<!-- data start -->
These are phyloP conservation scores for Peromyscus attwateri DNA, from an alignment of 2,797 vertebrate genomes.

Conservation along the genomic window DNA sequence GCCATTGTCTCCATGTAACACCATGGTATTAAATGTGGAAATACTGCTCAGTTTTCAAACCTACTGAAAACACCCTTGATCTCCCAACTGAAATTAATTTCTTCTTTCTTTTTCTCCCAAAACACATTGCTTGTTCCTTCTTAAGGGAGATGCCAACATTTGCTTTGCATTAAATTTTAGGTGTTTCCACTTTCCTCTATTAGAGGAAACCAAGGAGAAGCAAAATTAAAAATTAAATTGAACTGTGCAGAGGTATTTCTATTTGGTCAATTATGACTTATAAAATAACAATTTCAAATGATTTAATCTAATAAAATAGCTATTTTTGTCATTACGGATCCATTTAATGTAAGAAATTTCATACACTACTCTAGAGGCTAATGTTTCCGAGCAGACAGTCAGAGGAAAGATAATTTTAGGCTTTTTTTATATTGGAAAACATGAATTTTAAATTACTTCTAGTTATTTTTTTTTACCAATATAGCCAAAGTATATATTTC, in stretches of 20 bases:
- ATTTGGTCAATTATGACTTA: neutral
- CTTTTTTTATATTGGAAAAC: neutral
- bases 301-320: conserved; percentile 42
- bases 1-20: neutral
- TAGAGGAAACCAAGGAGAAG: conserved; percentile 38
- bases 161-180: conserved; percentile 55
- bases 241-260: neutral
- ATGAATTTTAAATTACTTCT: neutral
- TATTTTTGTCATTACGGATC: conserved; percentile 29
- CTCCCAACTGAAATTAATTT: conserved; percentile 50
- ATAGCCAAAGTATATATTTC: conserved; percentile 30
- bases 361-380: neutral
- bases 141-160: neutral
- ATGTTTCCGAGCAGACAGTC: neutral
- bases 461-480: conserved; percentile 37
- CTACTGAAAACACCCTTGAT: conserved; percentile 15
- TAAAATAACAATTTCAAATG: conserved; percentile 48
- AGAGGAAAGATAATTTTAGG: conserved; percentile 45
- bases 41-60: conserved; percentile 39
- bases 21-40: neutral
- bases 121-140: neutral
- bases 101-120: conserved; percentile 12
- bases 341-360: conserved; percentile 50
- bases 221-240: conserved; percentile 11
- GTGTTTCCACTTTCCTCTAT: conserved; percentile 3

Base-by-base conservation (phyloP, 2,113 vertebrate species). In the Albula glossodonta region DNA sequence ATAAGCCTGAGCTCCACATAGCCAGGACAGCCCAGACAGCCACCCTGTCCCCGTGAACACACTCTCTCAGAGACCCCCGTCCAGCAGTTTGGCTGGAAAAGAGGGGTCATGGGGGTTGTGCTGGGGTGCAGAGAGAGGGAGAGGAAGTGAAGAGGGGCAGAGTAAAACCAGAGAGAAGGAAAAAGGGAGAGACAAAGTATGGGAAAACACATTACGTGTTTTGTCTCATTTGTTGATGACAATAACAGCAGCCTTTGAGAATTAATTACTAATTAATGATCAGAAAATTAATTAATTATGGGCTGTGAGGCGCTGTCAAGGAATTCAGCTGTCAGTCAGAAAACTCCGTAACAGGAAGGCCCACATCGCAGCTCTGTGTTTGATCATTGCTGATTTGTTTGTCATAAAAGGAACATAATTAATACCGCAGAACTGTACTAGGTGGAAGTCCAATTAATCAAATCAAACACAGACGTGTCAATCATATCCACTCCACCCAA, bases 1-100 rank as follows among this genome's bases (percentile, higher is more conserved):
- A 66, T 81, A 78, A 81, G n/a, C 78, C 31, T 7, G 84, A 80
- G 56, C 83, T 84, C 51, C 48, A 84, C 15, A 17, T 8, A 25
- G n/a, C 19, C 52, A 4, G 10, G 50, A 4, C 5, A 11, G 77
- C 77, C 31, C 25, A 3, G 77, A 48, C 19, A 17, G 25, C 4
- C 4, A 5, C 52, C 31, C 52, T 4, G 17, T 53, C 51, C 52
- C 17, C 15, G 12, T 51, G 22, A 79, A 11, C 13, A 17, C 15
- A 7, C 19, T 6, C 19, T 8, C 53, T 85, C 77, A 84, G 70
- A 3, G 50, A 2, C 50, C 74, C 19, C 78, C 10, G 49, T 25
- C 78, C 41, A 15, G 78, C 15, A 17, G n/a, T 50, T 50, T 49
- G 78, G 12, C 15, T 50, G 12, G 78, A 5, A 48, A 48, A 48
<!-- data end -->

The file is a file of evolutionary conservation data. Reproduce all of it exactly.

These are phyloP conservation scores for Peromyscus attwateri DNA, from an alignment of 2,797 vertebrate genomes.

Conservation along the genomic window DNA sequence GCCATTGTCTCCATGTAACACCATGGTATTAAATGTGGAAATACTGCTCAGTTTTCAAACCTACTGAAAACACCCTTGATCTCCCAACTGAAATTAATTTCTTCTTTCTTTTTCTCCCAAAACACATTGCTTGTTCCTTCTTAAGGGAGATGCCAACATTTGCTTTGCATTAAATTTTAGGTGTTTCCACTTTCCTCTATTAGAGGAAACCAAGGAGAAGCAAAATTAAAAATTAAATTGAACTGTGCAGAGGTATTTCTATTTGGTCAATTATGACTTATAAAATAACAATTTCAAATGATTTAATCTAATAAAATAGCTATTTTTGTCATTACGGATCCATTTAATGTAAGAAATTTCATACACTACTCTAGAGGCTAATGTTTCCGAGCAGACAGTCAGAGGAAAGATAATTTTAGGCTTTTTTTATATTGGAAAACATGAATTTTAAATTACTTCTAGTTATTTTTTTTTACCAATATAGCCAAAGTATATATTTC, in stretches of 20 bases:
- ATTTGGTCAATTATGACTTA: neutral
- CTTTTTTTATATTGGAAAAC: neutral
- bases 301-320: conserved; percentile 42
- bases 1-20: neutral
- TAGAGGAAACCAAGGAGAAG: conserved; percentile 38
- bases 161-180: conserved; percentile 55
- bases 241-260: neutral
- ATGAATTTTAAATTACTTCT: neutral
- TATTTTTGTCATTACGGATC: conserved; percentile 29
- CTCCCAACTGAAATTAATTT: conserved; percentile 50
- ATAGCCAAAGTATATATTTC: conserved; percentile 30
- bases 361-380: neutral
- bases 141-160: neutral
- ATGTTTCCGAGCAGACAGTC: neutral
- bases 461-480: conserved; percentile 37
- CTACTGAAAACACCCTTGAT: conserved; percentile 15
- TAAAATAACAATTTCAAATG: conserved; percentile 48
- AGAGGAAAGATAATTTTAGG: conserved; percentile 45
- bases 41-60: conserved; percentile 39
- bases 21-40: neutral
- bases 121-140: neutral
- bases 101-120: conserved; percentile 12
- bases 341-360: conserved; percentile 50
- bases 221-240: conserved; percentile 11
- GTGTTTCCACTTTCCTCTAT: conserved; percentile 3

Base-by-base conservation (phyloP, 2,113 vertebrate species). In the Albula glossodonta region DNA sequence ATAAGCCTGAGCTCCACATAGCCAGGACAGCCCAGACAGCCACCCTGTCCCCGTGAACACACTCTCTCAGAGACCCCCGTCCAGCAGTTTGGCTGGAAAAGAGGGGTCATGGGGGTTGTGCTGGGGTGCAGAGAGAGGGAGAGGAAGTGAAGAGGGGCAGAGTAAAACCAGAGAGAAGGAAAAAGGGAGAGACAAAGTATGGGAAAACACATTACGTGTTTTGTCTCATTTGTTGATGACAATAACAGCAGCCTTTGAGAATTAATTACTAATTAATGATCAGAAAATTAATTAATTATGGGCTGTGAGGCGCTGTCAAGGAATTCAGCTGTCAGTCAGAAAACTCCGTAACAGGAAGGCCCACATCGCAGCTCTGTGTTTGATCATTGCTGATTTGTTTGTCATAAAAGGAACATAATTAATACCGCAGAACTGTACTAGGTGGAAGTCCAATTAATCAAATCAAACACAGACGTGTCAATCATATCCACTCCACCCAA, bases 1-100 rank as follows among this genome's bases (percentile, higher is more conserved):
- A 66, T 81, A 78, A 81, G n/a, C 78, C 31, T 7, G 84, A 80
- G 56, C 83, T 84, C 51, C 48, A 84, C 15, A 17, T 8, A 25
- G n/a, C 19, C 52, A 4, G 10, G 50, A 4, C 5, A 11, G 77
- C 77, C 31, C 25, A 3, G 77, A 48, C 19, A 17, G 25, C 4
- C 4, A 5, C 52, C 31, C 52, T 4, G 17, T 53, C 51, C 52
- C 17, C 15, G 12, T 51, G 22, A 79, A 11, C 13, A 17, C 15
- A 7, C 19, T 6, C 19, T 8, C 53, T 85, C 77, A 84, G 70
- A 3, G 50, A 2, C 50, C 74, C 19, C 78, C 10, G 49, T 25
- C 78, C 41, A 15, G 78, C 15, A 17, G n/a, T 50, T 50, T 49
- G 78, G 12, C 15, T 50, G 12, G 78, A 5, A 48, A 48, A 48